A recent trade journal survey asked, and the article reported answers to the following questions:
- What is the number one goal of your patient experience efforts?
- In which of the following patient-related areas do you expect your organization to focus over the next three years for patient experience improvements?
- Please rank your motivations for investing time or resources to improve patient experience scores
- Who has the primary responsibility for patient experience in your organization?
The number one goal reported by hospital executives was ‘improved’ HCAHP scores. So, let us assume the hospital achieved its goal and rocketed to the first quartile, thus removing itself from CMS’ penalty. What do they get from that achievement? Retention, referrals? Nope.
Is this goal an example of keeping ones focus on the hole versus the doughnut? None of the responses listed any mention of the word ‘patient.’ Less than one in ten respondents addressed improving market share, not that the planned efforts will do much to improve share. And, none of the responses mentioned making any effort to retain patients or to attract prospective patients.
According to the survey results, hospitals’ primary focus are on trying to meet an artificial benchmark created by CMS without knowing whether achieving this benchmark is the best thing they could be doing to create a remarkable experience for every person every time.
Improving patient experience is an issue that has the attention of most hospitals. Yet the solutions being proposed seem to be sorely lacking the following initiatives:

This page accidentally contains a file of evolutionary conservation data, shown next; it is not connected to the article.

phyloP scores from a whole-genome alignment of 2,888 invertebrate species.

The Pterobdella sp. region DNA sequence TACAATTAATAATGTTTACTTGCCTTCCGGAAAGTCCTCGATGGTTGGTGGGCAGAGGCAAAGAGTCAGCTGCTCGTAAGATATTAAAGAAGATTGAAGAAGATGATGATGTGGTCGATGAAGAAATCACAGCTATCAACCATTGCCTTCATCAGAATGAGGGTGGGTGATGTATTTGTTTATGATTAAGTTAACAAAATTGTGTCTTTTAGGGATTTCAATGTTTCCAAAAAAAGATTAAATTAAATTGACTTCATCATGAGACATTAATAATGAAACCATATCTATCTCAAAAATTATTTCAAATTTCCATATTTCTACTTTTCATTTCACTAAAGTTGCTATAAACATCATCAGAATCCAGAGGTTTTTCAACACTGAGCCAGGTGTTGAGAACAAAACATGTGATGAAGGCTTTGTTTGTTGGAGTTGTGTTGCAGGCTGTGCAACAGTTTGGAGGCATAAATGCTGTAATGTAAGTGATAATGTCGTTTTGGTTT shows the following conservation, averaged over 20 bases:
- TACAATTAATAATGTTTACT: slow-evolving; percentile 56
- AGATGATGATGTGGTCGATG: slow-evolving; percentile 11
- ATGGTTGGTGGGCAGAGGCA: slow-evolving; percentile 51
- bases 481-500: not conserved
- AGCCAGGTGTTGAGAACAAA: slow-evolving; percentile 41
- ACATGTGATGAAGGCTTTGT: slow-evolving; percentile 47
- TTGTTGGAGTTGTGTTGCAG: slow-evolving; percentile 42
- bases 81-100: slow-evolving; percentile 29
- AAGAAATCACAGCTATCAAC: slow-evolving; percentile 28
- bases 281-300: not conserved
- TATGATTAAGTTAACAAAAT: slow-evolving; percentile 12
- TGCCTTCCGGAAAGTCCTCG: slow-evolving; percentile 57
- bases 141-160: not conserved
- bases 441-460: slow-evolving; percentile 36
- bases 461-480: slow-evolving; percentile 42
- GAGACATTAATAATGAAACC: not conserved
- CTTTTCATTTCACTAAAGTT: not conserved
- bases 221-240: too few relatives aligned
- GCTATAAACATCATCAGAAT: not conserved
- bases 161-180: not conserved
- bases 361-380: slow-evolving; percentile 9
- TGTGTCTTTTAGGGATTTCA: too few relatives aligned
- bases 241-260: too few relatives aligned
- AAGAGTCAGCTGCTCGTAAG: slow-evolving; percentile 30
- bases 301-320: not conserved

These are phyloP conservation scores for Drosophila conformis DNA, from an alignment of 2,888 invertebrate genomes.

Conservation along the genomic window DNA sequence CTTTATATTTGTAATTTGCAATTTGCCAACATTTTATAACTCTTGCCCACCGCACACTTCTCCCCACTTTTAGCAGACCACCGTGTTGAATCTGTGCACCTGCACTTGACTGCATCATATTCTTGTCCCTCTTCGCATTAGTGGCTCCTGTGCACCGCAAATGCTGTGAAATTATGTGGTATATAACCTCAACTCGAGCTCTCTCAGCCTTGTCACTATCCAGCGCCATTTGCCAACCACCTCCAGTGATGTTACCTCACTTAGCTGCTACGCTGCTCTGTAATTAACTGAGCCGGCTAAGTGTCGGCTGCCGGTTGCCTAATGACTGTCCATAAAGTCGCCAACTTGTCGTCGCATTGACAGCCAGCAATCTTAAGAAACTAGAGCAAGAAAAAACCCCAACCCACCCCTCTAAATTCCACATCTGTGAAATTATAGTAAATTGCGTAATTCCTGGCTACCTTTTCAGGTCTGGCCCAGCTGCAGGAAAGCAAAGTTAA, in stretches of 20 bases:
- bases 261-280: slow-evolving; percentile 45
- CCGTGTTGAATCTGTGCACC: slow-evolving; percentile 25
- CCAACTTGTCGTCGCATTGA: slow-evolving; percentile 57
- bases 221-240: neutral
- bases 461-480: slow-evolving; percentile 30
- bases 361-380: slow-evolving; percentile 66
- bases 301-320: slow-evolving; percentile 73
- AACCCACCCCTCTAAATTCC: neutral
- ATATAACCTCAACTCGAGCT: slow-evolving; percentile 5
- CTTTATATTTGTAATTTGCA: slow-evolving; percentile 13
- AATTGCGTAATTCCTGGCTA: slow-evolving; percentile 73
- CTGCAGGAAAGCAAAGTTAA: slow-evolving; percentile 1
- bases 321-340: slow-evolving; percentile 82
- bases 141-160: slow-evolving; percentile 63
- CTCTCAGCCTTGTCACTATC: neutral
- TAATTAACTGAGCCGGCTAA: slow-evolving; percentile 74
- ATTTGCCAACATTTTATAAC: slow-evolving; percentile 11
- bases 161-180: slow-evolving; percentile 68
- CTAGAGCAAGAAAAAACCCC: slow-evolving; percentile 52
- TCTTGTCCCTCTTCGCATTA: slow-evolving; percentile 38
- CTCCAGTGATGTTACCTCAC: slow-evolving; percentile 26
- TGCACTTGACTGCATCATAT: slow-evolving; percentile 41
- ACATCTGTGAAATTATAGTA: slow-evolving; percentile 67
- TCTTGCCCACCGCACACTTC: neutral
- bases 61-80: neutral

- User Experience
Who is responsible for the experiences of the prospective patients? Apparently nobody. Who is responsible for the experiences of people before they come to the hospital, after they are discharged, and of those wondering if they should seek a second opinion from another hospital? If hospitals cannot agree as to who is responsible for their current assets (patients), then we can be certain that nobody is responsible for the experience or satisfaction of prospective patients (their future assets) or for those patients seeking a second opinion.
The tallied survey responses seem to be all about raising HCAHP scores and avoiding penalties; not about improving the experience or patients and prospective patients. Does that seem to be the case in your organization?
I estimate that the lifetime value of a patient is somewhere between $180,000-$250,000. That means that a retained patient and a prospective patient are also worth that amount. Add to that the revenues of a patient’s family and friends and all of a sudden we are looking at numbers that demand innovation and transformation around patient experience.
Patient Equity Management. Family Equity Management.
A remarkable experience for every person every time on any device. If this is your goal, the value of having your primary focus be on reducing noise, way finding and better housekeeping, needs to be rethunk.
I may be wrong, but I doubt it.